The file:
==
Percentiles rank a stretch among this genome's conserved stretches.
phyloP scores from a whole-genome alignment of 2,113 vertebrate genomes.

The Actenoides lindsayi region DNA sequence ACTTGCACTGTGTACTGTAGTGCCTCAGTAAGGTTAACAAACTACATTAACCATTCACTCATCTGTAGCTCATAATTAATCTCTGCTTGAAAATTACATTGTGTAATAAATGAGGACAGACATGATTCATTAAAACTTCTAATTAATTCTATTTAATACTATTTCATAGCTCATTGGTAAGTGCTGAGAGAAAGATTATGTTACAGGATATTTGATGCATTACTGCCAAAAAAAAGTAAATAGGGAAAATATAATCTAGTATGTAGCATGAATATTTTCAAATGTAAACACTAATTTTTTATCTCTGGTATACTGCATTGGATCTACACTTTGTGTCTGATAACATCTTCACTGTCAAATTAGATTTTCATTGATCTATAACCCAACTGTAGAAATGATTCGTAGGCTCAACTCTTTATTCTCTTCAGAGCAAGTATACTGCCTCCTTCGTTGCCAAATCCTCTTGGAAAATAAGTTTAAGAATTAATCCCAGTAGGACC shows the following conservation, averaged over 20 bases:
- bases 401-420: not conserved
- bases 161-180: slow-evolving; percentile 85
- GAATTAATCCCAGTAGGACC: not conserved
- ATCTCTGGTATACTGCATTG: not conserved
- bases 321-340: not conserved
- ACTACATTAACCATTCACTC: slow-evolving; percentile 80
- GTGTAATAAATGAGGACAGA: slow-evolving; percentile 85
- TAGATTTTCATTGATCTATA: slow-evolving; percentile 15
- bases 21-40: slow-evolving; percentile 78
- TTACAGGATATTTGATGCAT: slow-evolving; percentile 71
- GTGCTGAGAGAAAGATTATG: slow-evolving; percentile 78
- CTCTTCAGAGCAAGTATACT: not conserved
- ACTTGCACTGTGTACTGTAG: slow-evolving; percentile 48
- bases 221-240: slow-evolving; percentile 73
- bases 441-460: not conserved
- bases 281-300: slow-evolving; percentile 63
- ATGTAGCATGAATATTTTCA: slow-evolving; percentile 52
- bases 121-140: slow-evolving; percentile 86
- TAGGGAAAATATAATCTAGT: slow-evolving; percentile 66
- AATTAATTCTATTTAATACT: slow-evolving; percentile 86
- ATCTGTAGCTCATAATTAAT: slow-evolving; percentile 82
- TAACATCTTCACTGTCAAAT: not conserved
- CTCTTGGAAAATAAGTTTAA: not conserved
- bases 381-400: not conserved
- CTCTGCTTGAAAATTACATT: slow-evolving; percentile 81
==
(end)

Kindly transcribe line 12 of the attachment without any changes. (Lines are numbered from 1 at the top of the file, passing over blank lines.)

- bases 21-40: slow-evolving; percentile 78